Fish wars are brewing again in Upper Cook Inlet with Alaska Gov. Bill Walker headed to Kenai on Friday to meet with commercial fishermen angry about fishing closures and the efforts of the Kenai River Sportfishing Association (KRSA) to protect king salmon.
A KRSA letter to the governor asking him to shutdown setnet fisheries to prevent king bycatch riled commercial set netters, and the indignation spread to drift netters when the Alaska Department of Fish and Game downsized the expected return of sockeye salmon to the Inlet and ordered a Thursday closure of most commercial fisheries.
The Kenai Peninsula Fishermen’s Association, which represents setnetters, is mad at (KRSA) for overstating the size of the commerical king catch, reports Kenai’s KSRM radio, even though the sportfishing group’s letter proved meaningless.
The governor never even responded to it, KSRA executive director Ricky Gease said today, and there have been no regulatory changes in the fishery except for the closure tied to a weak return of sockeye that has left the Kenai lagging behind the in-river goal for spawning fish.
The commercial closure, however, has enraged some supporters of the United Cook Inlet Drifters Association (UCIDA), the region’s most powerful fishing lobby.
The meeting with the governor, the two organizations said in a joint post on Facebook, “is not a campaign meeting; it’s a chance to talk to the governor during the season while issues related to our livelihoods are top of mind.”
Some are beside themselves that personal-use dipnetters continue to be allowed to fish with the commercial nets ordered out of the water.
“There are THOUSANDS of dip netters destroying the Kenai River,” Lucas Bourne of Homer posted on the UCIDA Facebook page Wednesday. “Hundreds, even thousands, of those dippers report inaccurate information and lie on their report card.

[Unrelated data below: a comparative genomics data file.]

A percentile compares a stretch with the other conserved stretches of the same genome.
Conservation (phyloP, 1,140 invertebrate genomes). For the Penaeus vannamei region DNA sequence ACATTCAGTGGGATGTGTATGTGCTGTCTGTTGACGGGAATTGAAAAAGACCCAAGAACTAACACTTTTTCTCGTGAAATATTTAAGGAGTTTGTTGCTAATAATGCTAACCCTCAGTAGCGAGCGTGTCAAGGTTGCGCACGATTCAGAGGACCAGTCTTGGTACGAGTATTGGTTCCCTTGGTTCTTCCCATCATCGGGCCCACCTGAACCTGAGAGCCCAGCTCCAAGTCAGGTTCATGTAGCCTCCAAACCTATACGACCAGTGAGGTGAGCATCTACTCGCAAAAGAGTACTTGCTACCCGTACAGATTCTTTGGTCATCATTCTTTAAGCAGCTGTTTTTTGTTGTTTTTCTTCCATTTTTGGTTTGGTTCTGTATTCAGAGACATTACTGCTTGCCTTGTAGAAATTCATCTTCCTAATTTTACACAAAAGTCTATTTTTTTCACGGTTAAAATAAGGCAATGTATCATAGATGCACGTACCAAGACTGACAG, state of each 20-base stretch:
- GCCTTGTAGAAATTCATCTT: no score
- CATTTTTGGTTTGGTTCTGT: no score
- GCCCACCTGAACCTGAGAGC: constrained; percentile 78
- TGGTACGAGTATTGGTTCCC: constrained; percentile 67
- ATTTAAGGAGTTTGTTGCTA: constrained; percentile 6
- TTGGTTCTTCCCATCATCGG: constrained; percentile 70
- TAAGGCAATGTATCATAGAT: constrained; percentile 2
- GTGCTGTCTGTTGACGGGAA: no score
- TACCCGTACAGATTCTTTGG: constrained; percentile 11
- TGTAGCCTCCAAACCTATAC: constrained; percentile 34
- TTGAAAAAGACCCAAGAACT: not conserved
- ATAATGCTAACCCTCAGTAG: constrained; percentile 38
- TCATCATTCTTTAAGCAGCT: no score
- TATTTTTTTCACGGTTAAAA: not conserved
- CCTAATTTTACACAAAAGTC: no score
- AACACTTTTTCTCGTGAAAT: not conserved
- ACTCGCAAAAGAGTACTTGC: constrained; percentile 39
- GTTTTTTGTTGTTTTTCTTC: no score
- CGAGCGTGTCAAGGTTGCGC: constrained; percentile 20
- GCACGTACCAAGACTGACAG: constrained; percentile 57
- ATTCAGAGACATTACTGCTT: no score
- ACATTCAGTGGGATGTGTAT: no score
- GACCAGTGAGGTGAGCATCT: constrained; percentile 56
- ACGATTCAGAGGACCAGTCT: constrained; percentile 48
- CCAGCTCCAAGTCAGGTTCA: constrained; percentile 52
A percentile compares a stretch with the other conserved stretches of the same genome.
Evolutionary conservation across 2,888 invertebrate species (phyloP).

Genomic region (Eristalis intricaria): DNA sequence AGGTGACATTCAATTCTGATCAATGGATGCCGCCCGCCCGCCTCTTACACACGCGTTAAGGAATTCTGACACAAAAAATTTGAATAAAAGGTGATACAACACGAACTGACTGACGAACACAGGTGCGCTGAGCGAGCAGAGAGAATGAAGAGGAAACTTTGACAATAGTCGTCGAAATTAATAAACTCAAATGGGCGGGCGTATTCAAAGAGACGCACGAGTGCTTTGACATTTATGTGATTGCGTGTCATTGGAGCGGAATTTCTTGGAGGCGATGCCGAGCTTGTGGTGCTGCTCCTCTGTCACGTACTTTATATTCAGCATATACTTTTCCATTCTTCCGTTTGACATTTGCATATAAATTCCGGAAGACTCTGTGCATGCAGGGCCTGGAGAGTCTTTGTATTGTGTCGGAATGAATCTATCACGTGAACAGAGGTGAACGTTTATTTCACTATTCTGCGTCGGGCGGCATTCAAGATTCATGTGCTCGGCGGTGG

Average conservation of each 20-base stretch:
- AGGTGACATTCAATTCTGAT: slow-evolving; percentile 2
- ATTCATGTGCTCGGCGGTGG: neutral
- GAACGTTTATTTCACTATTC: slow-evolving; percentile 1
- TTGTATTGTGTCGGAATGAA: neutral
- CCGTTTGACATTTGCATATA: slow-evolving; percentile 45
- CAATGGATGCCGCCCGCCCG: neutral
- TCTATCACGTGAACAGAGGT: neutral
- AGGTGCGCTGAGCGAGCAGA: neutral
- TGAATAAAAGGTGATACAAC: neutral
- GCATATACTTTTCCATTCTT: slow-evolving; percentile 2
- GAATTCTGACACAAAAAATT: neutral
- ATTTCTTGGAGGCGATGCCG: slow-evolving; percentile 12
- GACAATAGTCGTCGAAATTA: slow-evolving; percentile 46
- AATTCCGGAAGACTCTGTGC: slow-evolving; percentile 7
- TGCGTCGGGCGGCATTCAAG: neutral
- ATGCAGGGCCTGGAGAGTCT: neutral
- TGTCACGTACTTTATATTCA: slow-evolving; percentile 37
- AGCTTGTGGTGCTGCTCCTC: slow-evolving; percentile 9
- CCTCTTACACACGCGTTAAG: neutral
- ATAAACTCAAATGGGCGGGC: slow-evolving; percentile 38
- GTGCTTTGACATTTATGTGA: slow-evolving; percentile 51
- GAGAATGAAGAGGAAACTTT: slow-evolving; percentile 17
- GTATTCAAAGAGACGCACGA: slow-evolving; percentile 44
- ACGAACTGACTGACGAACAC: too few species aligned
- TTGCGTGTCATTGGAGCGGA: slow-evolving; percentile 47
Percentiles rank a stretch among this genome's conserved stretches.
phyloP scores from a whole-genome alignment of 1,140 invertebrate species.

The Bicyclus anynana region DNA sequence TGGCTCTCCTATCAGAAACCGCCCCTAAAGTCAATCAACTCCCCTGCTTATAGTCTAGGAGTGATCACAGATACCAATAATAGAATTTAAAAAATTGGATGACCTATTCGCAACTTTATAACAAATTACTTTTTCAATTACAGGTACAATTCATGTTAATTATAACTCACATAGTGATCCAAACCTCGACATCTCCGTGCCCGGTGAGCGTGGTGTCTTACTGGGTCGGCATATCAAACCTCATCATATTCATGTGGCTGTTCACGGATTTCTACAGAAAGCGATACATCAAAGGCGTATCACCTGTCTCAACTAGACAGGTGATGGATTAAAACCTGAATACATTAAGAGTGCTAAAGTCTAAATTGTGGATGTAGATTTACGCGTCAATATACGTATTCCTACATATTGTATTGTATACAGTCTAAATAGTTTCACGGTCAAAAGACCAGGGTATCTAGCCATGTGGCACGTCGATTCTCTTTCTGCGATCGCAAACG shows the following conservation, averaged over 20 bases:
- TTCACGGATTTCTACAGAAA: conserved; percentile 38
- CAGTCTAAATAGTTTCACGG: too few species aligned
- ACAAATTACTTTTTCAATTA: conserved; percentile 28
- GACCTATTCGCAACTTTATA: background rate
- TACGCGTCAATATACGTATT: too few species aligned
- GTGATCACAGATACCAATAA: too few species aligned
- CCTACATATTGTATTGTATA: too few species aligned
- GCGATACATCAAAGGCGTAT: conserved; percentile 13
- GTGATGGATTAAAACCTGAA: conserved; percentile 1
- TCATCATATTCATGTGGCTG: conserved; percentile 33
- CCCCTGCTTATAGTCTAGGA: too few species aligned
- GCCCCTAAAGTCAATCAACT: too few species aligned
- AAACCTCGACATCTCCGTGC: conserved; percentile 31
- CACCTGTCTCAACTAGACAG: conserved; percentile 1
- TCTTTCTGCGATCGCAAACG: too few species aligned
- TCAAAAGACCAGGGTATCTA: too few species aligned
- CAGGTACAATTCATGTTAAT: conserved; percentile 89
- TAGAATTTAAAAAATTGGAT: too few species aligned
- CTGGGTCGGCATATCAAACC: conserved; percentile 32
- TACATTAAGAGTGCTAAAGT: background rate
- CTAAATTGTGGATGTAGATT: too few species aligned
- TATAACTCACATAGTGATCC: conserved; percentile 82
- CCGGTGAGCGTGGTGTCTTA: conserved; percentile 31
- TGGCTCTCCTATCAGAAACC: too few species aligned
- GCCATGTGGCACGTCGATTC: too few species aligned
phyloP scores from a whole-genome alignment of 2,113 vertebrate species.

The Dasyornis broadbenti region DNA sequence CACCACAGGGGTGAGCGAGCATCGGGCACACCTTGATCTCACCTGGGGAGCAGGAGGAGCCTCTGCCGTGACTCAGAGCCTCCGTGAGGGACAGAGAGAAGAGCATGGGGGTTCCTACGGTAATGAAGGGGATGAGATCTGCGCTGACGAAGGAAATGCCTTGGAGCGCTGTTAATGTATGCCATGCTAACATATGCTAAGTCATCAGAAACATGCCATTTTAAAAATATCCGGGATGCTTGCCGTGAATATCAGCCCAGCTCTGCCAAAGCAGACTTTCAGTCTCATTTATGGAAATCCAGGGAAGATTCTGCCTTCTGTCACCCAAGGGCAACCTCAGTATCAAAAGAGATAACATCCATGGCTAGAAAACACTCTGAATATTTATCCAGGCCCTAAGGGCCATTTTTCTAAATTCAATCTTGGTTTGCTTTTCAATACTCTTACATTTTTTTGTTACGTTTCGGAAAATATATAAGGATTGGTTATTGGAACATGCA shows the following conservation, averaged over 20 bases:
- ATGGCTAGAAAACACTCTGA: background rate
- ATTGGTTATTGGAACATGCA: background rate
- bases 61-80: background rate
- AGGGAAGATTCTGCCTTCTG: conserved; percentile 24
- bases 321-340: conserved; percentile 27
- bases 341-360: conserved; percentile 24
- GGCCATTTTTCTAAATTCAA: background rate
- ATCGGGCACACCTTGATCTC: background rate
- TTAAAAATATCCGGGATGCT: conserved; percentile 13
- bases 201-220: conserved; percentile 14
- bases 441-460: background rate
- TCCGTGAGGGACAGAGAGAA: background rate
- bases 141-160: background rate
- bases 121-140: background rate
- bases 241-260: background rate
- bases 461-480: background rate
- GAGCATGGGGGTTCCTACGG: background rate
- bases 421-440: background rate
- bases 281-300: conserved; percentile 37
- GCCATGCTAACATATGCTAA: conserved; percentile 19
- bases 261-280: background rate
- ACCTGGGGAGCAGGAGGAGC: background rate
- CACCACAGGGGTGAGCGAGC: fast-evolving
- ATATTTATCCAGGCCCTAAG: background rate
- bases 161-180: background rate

“Hundreds of them actually catch couple hundred fish each (illegally), take the fish home and sell for profit (illegally).
“Very, very few, extremely few people will actually eat every single fish they take. Most will sell it, trade it, or dispose of it next year, freezer burnt, with zero regard to the intention of this program, which was designed to FEED Alaskans (but sadly turned into a river robbing “sellfish”(sic) frenzy).”
The claims are ones often echoed by UCIDA.
There are no catch limits in the commercial fishery where about 1,000 of 1,300 permit holders (735 set net/569 drift net) fished last year, according to data from Fish and Game and Alaska’s Commercial Fisheries Entry Commission, which issues the limited commercial fishing permits.
Due to a weak run of sockeye, the commercial catch was the lowest in 10 years at about 1.8 million upper Inlet sockeye, an average of 1,800 per permit. The fish were worth about $20 million when sold at the dock, plus several million dollars more made on the sale of Chinook (king), chum and silver salmon netted incidental to the sockeye fishery.
The commercial fishery has caught 664,000 sockeye to date this year, according to Fish and Game. There is no estimate on the dipnet catch, but it is believed to be a tiny fraction of the commercial harvest. Dipnetters have spent most of the season complaining about how bad the fishing, and the Kenai webcams that provide constant surveillance of the beach have generally backed those reports.
The fishing has been so slow that there are often less than 50 people trying their luck on a north Kenai beach that will attract hundreds when the fish are in. Dipnetters generally rush to the river expecting the fishing to get good on days when 40,000, 50,000 or more sockeye swarm upstream.
There has been only one day this year when the fish-counting sonar in the river showed a return of more than 40,000. And on Wednesday, only 14,000 fish entered the river.
Late July escapements have been lower on that date in the past, but only when the commercial fishery was open and gillnets were busy snagging sockeye on the approaches to the Kenai.